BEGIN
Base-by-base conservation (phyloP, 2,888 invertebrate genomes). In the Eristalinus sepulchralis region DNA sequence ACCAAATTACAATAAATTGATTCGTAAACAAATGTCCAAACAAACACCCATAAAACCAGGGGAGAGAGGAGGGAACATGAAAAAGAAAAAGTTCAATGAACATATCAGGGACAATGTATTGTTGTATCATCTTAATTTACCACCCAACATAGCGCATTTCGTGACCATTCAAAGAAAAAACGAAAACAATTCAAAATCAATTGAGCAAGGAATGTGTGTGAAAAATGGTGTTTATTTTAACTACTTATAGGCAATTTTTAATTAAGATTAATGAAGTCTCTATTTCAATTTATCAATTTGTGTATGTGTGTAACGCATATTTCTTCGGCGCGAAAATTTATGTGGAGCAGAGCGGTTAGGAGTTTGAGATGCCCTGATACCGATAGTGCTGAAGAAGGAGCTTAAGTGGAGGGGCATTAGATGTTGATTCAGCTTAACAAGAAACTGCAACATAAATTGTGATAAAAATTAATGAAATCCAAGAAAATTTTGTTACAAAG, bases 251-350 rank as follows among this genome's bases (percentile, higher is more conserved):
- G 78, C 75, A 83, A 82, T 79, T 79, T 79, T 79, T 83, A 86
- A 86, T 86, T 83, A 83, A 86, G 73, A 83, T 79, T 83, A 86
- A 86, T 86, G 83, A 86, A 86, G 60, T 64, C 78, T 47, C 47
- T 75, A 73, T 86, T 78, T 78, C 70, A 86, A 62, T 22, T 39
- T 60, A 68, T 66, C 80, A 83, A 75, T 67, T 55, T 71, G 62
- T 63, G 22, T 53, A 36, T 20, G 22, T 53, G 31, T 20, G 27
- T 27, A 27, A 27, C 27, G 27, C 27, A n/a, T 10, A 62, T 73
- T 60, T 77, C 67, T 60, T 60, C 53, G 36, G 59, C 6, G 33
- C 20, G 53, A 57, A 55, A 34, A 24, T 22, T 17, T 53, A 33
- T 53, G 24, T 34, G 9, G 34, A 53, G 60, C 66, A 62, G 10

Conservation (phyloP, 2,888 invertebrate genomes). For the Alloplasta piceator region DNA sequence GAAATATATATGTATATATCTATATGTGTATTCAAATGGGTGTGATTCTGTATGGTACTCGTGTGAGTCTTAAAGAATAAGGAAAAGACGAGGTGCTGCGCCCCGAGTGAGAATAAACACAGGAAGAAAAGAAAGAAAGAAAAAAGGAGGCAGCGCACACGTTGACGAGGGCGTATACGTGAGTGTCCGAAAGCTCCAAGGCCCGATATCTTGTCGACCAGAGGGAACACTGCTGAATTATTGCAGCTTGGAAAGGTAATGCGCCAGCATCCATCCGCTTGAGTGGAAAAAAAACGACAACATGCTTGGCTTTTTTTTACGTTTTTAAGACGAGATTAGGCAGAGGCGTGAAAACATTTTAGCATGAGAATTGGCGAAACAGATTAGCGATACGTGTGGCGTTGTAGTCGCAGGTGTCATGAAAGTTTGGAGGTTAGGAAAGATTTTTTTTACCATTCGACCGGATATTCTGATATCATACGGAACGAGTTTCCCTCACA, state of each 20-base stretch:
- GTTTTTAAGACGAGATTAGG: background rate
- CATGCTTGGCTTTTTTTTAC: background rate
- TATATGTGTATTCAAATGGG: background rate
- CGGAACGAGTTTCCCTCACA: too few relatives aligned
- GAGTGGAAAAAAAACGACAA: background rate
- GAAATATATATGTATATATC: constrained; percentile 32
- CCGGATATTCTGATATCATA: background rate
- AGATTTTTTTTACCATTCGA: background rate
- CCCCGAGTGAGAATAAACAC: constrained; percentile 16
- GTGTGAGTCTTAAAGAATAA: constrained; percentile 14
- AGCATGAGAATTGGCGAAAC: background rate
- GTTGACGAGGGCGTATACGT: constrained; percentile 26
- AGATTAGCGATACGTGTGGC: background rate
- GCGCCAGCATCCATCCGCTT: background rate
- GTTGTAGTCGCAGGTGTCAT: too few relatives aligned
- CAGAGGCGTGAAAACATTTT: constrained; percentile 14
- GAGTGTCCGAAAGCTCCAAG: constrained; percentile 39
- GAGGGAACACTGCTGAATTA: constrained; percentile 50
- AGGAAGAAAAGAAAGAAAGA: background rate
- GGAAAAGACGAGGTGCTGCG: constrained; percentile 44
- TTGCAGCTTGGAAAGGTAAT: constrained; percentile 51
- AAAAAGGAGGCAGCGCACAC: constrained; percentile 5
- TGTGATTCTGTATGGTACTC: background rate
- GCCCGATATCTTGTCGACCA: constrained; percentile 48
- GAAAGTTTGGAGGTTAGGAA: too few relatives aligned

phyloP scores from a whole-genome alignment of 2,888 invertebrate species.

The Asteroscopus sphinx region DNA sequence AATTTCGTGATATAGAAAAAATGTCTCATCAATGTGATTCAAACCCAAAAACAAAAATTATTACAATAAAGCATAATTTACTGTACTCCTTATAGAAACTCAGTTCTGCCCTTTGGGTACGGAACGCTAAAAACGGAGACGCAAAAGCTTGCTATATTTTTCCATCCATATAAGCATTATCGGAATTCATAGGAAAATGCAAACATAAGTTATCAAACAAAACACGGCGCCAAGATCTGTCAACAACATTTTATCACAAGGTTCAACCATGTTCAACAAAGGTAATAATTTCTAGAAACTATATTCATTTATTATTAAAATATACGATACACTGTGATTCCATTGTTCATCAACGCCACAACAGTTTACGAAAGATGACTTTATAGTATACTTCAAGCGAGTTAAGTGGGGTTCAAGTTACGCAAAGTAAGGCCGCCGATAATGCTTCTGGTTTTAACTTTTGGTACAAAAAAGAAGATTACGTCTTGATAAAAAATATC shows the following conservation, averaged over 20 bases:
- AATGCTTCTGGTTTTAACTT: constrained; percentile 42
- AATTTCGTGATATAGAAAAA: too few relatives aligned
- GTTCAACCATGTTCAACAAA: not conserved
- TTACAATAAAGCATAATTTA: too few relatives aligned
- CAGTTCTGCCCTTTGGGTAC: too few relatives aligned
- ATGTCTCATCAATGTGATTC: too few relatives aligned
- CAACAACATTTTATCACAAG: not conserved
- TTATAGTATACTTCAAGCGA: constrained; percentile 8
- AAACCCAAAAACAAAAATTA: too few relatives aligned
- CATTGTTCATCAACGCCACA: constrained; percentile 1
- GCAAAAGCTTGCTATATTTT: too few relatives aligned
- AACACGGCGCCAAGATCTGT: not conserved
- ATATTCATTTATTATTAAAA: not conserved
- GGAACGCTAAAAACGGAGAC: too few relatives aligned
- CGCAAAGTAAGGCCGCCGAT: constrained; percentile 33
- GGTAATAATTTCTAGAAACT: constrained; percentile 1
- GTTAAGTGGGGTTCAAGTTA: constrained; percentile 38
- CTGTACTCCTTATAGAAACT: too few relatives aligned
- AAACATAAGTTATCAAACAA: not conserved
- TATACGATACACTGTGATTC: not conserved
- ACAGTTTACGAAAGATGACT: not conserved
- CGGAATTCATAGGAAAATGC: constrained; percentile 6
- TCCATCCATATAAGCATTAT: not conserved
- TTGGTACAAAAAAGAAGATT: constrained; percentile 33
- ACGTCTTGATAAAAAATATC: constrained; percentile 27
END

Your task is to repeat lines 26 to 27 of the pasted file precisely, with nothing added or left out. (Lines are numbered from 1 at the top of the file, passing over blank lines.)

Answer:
- GCGCCAGCATCCATCCGCTT: background rate
- GTTGTAGTCGCAGGTGTCAT: too few relatives aligned